“The best place to be in public life is voting ‘no’ on something that passes,” said Peter Roskam, the Illinois Republican and chief deputy whip in the House of Representatives. “Right? Because you go to everybody, the people who were opposed to it, you say, ‘Well, I was opposed to it.’ The people who were in favor of it, you say, ‘It wasn’t good enough.’ Voting no on something that passes is a very good life.”

Roskam, speaking with reporters at a Thursday morning breakfast sponsored by National Review, offered this dose of political realism when asked about the future of immigration reform after the Senate package passes, as it is expected to do sometime Thursday. His point was that the larger and more complex a Senate bill on immigration is, the easier it is for House Republicans to reject it. The House’s solution, Roskam explained, is to pass elements of immigration reform in smaller components, beginning with a measure to enforce the border.

“Clearly, where our conference is is all about trying to deal with a secure border. Once there’s a level of confidence on a secure border, then you can begin to move forward on these other elements, and so I say, break it down,” Roskam said. “And I don’t think you have to make a decision on the totality of the Senate bill because the House doesn’t have the capacity to move it.”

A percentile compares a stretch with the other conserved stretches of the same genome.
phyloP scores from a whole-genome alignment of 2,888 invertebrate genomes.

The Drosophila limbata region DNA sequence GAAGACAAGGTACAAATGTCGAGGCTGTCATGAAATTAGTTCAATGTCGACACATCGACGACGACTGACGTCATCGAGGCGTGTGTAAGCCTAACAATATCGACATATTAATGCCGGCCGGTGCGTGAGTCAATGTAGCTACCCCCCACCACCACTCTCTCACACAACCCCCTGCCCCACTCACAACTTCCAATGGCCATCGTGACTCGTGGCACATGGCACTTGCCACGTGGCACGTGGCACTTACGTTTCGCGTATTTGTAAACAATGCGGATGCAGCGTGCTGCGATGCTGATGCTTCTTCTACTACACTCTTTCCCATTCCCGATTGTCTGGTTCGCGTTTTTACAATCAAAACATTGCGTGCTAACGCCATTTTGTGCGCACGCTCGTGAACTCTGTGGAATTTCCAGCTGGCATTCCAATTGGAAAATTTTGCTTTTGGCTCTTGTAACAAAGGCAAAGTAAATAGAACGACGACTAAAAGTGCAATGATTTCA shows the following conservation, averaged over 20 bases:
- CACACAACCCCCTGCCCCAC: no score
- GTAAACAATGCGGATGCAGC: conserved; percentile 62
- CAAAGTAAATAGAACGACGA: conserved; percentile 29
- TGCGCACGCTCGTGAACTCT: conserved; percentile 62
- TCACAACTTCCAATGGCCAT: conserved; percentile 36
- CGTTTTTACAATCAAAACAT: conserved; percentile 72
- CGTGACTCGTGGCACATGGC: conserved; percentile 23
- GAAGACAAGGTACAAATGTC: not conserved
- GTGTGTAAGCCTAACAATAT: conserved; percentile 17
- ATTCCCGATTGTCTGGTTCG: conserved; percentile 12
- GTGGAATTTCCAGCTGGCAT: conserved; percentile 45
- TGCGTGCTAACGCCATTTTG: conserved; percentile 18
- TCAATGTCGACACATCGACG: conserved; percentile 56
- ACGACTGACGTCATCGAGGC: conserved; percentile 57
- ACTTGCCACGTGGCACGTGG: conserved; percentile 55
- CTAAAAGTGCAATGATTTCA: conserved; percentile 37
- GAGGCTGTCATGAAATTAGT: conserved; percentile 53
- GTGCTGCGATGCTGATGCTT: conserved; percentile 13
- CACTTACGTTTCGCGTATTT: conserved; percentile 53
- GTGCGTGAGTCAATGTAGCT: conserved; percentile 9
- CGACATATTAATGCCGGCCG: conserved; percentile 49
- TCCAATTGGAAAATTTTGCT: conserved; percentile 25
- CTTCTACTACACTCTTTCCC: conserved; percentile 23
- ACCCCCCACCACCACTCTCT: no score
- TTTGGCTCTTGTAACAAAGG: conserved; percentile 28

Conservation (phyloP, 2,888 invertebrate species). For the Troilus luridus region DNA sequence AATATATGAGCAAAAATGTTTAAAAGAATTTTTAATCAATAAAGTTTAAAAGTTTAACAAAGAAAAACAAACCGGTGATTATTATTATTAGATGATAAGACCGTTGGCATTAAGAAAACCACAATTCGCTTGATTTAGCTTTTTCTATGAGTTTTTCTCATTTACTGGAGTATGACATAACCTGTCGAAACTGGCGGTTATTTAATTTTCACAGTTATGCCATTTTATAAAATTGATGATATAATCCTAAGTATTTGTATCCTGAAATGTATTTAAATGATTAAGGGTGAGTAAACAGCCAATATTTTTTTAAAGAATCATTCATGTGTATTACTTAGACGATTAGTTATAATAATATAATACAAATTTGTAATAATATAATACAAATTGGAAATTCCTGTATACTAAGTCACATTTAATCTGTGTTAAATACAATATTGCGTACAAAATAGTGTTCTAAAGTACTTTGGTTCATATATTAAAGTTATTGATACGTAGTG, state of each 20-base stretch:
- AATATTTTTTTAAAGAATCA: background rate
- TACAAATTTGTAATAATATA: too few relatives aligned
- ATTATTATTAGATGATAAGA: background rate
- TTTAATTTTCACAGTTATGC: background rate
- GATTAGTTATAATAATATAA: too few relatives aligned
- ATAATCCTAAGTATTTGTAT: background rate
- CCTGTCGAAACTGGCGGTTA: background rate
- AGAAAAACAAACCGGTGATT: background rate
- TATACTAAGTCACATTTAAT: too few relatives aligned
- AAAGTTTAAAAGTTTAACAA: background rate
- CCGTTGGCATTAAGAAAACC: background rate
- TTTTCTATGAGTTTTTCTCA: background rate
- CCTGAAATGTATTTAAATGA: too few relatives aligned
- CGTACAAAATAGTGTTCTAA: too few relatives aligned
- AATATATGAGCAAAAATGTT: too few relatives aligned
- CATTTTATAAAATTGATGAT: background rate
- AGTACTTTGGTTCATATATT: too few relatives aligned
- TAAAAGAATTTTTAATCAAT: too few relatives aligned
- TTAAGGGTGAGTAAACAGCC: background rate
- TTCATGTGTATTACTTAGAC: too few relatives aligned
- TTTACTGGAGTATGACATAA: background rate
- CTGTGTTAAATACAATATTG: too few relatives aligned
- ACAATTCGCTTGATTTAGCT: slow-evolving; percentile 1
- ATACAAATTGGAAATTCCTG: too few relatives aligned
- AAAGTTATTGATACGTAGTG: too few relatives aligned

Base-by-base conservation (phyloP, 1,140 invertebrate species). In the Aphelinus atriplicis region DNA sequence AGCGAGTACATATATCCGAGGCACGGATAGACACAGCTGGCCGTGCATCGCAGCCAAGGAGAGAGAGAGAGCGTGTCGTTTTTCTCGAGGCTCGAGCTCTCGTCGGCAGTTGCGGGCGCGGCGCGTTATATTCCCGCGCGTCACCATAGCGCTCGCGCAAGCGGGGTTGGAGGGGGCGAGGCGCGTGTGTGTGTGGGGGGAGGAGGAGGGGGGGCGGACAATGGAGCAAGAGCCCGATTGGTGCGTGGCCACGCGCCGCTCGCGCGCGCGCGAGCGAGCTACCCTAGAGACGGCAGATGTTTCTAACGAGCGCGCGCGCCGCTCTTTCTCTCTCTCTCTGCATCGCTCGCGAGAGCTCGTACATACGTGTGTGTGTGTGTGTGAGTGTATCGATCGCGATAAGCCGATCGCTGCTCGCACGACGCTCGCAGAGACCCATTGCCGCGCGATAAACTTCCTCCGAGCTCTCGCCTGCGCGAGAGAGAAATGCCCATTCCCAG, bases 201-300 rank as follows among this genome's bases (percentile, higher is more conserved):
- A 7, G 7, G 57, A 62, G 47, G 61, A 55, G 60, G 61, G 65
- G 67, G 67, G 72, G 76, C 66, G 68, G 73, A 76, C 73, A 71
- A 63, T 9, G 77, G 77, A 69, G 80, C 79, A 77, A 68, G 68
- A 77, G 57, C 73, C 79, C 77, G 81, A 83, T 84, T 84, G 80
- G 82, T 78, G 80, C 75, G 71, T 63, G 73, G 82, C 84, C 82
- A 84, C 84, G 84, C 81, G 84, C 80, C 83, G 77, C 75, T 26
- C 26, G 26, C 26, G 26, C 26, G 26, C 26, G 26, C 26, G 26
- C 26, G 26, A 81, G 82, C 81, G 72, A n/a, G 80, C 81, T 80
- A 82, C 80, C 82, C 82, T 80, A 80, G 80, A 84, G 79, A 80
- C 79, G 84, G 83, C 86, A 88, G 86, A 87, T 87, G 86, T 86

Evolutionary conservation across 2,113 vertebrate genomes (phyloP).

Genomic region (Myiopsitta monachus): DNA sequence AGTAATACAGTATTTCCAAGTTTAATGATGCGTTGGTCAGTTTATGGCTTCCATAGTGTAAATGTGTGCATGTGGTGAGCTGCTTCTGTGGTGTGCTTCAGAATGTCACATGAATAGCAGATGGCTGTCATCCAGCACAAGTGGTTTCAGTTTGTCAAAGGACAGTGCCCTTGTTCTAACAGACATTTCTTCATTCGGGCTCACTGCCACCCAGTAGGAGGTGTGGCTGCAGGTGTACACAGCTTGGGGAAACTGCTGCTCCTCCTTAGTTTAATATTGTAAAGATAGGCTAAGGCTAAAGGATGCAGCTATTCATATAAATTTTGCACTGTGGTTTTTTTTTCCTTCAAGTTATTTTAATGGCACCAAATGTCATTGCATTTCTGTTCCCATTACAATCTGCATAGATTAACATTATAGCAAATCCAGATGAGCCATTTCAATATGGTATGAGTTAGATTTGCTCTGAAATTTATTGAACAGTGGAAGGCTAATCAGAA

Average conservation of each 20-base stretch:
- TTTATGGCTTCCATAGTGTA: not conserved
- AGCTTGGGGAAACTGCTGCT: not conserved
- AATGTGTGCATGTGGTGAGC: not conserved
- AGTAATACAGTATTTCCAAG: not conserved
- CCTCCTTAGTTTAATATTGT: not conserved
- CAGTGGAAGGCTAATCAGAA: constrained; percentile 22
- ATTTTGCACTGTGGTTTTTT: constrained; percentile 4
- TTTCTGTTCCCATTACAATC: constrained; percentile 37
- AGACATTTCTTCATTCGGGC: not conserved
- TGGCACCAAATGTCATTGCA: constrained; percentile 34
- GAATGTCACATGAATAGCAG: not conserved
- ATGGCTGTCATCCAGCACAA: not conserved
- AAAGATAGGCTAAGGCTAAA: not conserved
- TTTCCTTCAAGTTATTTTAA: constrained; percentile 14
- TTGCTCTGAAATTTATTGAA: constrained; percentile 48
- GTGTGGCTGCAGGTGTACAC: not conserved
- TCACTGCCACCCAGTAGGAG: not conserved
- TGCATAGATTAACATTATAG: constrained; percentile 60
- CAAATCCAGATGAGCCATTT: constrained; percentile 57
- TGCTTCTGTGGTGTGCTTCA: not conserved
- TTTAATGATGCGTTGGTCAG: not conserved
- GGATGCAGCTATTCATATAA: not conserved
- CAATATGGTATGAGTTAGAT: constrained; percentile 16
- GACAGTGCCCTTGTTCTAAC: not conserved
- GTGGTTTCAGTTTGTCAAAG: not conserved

Roskam admitted he hasn’t read the Gang of Eight’s immigration bill “chapter and verse” because he doesn’t expect to vote on it. Speaker John Boehner said earlier this week that the House would not be voting on the package, as currently constituted, if it passes the Senate. But Roskam, likely reflecting the view of the House Republican leadership, indicated that there is reason to pass something related to reforming the immigration system.

“From a growth point of view, there’s an incredible economic argument around it,” he said. “There’s a level of anxiety all the way around that the public has about it. This has been a nagging issue for a long time, and the public really does want to see a remedy. So I do think there’s a lot of interest and a lot of incentive.”

But there’s a political element to immigration as well, and while Roskam said he can’t give a “straight answer” on how the politics of immigration reform will play out, he repeatedly said that immigration is an issue that consistently “works” for the Obama White House. He suggested that by leaving the issue on the table for Obama will give the Democrats a bludgeon for which to hit House Republicans in the 2014 elections.

“Up until now, the immigration issue is an issue that’s been a powerful political tool for the White House, and are they willing to give that up for 2014 in order to have a bill?” Roskam pondered, adding that the president’s declining poll numbers and his defensive stance on the recent scandals leaves immigration as Obama’s best and most powerful political tool.

But asked later if he thought House Republicans were concerned that immigration reform, if not passed, could be used against them, Roskam suggested the conference isn’t worried.

“I don’t think members have a fear of losing in 2014 based on that,” he said. Then he added: “I don’t think that’s likely.”

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